The Nationals have said they're going to make a concerted effort to limit Harper's exposure early on, which would align with their overall plan to ease him into pro baseball. That's limited exposure in the media and limited exposure on the field during spring training.

Oh, he'll still have reporters and fans following his every move for the next few weeks while he's in big-league camp.

But if you're hoping to catch a glimpse of The Next Big Thing in Nats Camp, you better come down soon. This circus will be folding up and leaving before many have a chance to witness it.

21 comments:

Sec 3, My Sofa said...

I'm not at all worried about this kid handling the circus. He clearly has a natural sense for branding himself. If he has somebody to keep him in line, he'll do fine.

Sec 3, My Sofa said...

And for the comparison, I got the definite impression that Strasburg didn't care for the attention, but he definitely thought/knew his talent was enough to make the team out of camp.

Sue Dinem said...

While I don't believe Harper will start in Hagerstown (as I put in post today guessing which position players will be assigned there), I can see a way in which Harper can be kept away from DC until May 2 by starting him with the Suns, promoting him to Potomac on April 14 to join them for two-plus week road trip, then up to Harrisburg to join them on a away series in Bowie.

Doc said...

You're right Mark. Harper's talent is probably more AA as of this date, and that should be obvious to most baseball authorities.

Bryce also want's to be a big leaguer, and he would like to talk to the world about it--nothing wrong with either. It'll be fun watching him work the press in the future.

Unlike many prospects, Bryce has dreamed and worked towards his goal of having a big-league career most of his 18 years. And as far as he is concerned, the sooner it happens, the better.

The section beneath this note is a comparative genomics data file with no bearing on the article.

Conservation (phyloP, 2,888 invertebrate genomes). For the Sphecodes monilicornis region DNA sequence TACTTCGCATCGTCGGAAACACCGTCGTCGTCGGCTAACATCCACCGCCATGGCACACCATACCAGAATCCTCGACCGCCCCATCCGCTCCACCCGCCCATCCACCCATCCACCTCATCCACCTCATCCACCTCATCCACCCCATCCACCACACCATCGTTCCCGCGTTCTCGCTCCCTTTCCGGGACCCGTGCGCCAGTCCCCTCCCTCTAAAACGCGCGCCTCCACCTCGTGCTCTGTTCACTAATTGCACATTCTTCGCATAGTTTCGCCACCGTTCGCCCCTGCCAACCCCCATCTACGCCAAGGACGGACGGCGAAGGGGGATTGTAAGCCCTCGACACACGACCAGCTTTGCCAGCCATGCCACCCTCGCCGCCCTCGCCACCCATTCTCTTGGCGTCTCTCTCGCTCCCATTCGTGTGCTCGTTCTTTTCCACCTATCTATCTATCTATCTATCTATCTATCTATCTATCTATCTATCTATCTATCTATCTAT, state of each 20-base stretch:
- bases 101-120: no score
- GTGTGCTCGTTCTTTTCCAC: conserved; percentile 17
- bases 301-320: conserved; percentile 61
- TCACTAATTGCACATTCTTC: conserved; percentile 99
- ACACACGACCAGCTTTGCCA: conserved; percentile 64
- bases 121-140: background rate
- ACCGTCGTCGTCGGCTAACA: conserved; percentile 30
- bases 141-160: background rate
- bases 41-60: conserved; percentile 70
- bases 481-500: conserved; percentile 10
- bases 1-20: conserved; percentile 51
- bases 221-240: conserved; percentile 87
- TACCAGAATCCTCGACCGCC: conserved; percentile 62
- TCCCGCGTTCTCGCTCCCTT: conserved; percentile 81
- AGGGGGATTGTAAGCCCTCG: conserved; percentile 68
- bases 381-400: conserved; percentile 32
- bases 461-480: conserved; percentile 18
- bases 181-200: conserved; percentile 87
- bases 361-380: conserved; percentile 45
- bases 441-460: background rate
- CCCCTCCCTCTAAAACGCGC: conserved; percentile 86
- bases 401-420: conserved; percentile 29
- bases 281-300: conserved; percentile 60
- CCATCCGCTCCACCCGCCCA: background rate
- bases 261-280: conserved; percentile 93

Its OK for the Nats to have him start on the lowest rung of the minor league ladder, but a lot of that is a stubborn tradition of following a sequence meant for lesser talented players, not a reflection of Bryce Harper's skills.

He'd like to be a September '11 call-up, and when the time comes, I'll bet he'll deserves it.

I hope he gets to play a lot of CF in the minors, because he's got the wheels and the arm to do it.

Anonymous said...

While I don't believe Harper will start in Hagerstown (as I put in post today guessing which position players will be assigned there), I can see a way in which Harper can be kept away from DC until May 2 by starting him with the Suns, promoting him to Potomac on April 14 to join them for two-plus week road trip, then up to Harrisburg to join them on a away series in Bowie.

Or they could start him AA and send him up to the shores of Gitchegoomie where like the legendary Hiawatha he would learn the serenity of thunderstorms on every home game day and might learn a trick or two from Knorr, Stairs (he really belongs there) and former top prospect Corey Brown.

Les in NC said...

Mark, I get a sense that you dislike Harper by reading this post. How about the rest of the clubhouse? Is he an outcast before workouts even truly start? The statement about how the club wants BH to carry his own bag suggests that he is an incredible clubhouse diva as soon as he stepped through the door. Everything I have read so far has led me to believe that Harper is as humble a player as the next guy when it comes to "knowing his place", he may just enjoy talking to the world whereas SS did not. Is that a condemning character flaw?

Mark Zuckerman said...

Les: I don't dislike Harper at all. I've only seen/dealt with him in person a couple of times now, but I'm all for any player who's comfortable dealing with media and has interesting things to say. If it was entirely up to me (for purely selfish reasons) I'd have him playing every day this spring and making tons of headlines!

So I certainly didn't mean to convey a personal dislike for Bryce at all in my post. I do think that some of the Nats decision-makers would prefer he not be in big-league camp at 18 and not be drawing this kind of attention, which is why they're probably going to send him down at the earliest possible date. That I was trying to convey.

Anonymous said...

And if he's ready for AA then it wouldn't be long before he was ready for AAA and Syracuse is nicely hidden between mountain and Finger lake ... and probably far enough from DC and small enough to impart a good measure of humility. Just sayin' ...

Anonymous said...